Shock to the System

 12 May 2011   Research News

Shock to the SystemNitric Oxide Signalling group – combatting septic shock

Nitric oxide (NO) is well known as the driving force behind the most visible indication of male sexual excitement (that’s penile erection by the way, not funky dancing) but it also plays a major role in a diverse range of physiological and neurological phenomena: blood vessel growth, control of insulin release, propulsion of food down the digestive tract… even learning. Following the identification of nitric oxide as an important signaling molecule in mammals, NO was named ‘molecule of the decade’ in the 1980s and the Nobel prize for medicine was awarded to the scientists responsible for its discovery. Misregulation of NO production is associated with cardiovascular disease, neurodegeneration, some cancers, and inflammatory conditions including septic shock – a mass killer, causing hundreds of thousands of deaths per year.

Writing in Nature Reviews Drug Discovery, CSC Nitric Oxide Signalling Group Head James Leiper and collaborator Manasi Nandi of King’s College London outline the progress that has been made so far in targeting regulatory mechanisms of NO to treat these conditions. Crucially, they highlight a potential tissue-specific intervention that could be used to treat septic shock.

The starting point for NO is the enzyme nitric oxide synthase (NOS), which takes the amino acid arginine and in a catalytic feat of structural contortion twists the amino acid like a balloon modeller, popping off NO and leaving the molecule L-citrulline behind:

Shock to the System

As well as normal arginine molecules inside a cell, there are also methylated arginines – products of chemical modifications of arginines on the surface of proteins [see box below]. Arginines with either one methyl chemical group or two methyls in an asymmetric arrangement lower NO production by ’tricking’ the NOS enzyme into grabbing them instead of unmethylated arginine. Their additional methyl chemical groups halt NO production. Because of this ability to halt the reaction, asymmetrically dimethylated arginine ‘ADMA’ – present at much higher levels than the monomethylated version – is considered to be the primary cellular inhibitor of NO production. ADMA is itself regulated by the enzyme DDAH, adding an additional level of NO regulation and consitituting a potential therapeutic target that has attracted considerable interest.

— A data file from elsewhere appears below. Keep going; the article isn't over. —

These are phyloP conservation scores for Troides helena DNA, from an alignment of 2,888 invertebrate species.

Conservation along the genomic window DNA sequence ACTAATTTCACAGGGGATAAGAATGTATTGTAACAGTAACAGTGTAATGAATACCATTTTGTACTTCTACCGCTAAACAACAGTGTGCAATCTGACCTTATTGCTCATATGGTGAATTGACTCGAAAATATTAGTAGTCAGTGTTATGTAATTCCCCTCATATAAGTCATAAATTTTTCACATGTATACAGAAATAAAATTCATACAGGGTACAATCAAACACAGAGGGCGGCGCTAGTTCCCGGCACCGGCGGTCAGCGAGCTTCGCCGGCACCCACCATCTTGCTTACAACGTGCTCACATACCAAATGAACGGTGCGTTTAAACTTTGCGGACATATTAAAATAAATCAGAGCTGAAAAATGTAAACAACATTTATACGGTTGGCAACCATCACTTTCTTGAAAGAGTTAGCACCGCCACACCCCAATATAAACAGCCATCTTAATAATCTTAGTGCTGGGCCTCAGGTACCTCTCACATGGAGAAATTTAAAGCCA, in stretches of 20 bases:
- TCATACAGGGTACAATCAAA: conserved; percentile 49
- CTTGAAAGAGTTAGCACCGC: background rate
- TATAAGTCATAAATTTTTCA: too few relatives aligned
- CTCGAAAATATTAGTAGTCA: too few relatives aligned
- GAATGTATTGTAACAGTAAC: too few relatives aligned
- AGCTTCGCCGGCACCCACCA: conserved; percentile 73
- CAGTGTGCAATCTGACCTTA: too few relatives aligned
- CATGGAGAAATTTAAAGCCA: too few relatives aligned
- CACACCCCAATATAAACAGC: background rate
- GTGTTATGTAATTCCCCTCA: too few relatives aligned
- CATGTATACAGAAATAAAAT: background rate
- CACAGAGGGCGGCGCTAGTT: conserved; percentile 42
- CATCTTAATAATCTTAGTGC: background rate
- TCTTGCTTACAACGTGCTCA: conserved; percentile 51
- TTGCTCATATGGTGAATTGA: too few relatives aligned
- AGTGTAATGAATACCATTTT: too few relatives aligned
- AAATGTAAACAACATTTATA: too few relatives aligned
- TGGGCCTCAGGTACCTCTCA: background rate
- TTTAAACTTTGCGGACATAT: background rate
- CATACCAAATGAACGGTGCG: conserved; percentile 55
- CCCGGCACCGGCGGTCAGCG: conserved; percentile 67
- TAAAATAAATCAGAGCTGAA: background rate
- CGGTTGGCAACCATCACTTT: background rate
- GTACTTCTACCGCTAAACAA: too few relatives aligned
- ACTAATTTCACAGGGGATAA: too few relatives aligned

Proteins are messy 3D balls of amino acids linked together, full of twisted conformations and with many amino acids, including arginine, dangling from the protein’s surface. These can be subject to modifications, which can alter the protein’s characteristics. Methylarginines are the only by-product of these protein modifications that have an effect on metabolism.

Loss of of DDAH leads, through an increase in ADMA, to lower NO production – a state associated with cardiovascular disease and insulin resistance; high levels of DDAH and elevated NO is associated with some forms of cancer, neurodegeneration and arthritis, as well as septic shock. Pharmaceutical activation of DDAH however is not currently possible in cases of lowered NO, with gene therapy proposed as a potential alternative avenue for treatment. In situations of elevated NO such as septic shock the lack of clinically efficacious drugs prompted researchers to manipulate the NO-ADMA-DDAH system itself by administering large doses of monomethylated arginine. While this treatment was found to reduce septic shock from NO, it interfered with normal cellular NO signalling, a side-effect with potentially lethal consequences.

James Leiper’s group have developed synthetic mimics of arginine that inhibit DDAH in order to sidestep this problem. In rodents, these molecules have been shown to interact with only one particular form of DDAH (DDAH1) lowering NO associated with septic shock but leaving normal cellular NO signalling intact. The authors stress the importance of moving sthese findings wiftly towards preclinical development and then clinical trials.

Says Leiper, “in addition to giving us a greater understanding of the DDAH-ADMA-NO system, these findings have helped us to identify an important therapeutic target for septic shock…a condition that still kills hundreds of thousands of people each year”.

This work was published in Nature Reviews Drug Discovery.

Leiper, J., Nandi, M. (2011). The therapeutic potential of targeting endogenous inhibitors of nitric oxide synthesis. Nature Reviews Drug Discovery 10, 277–291.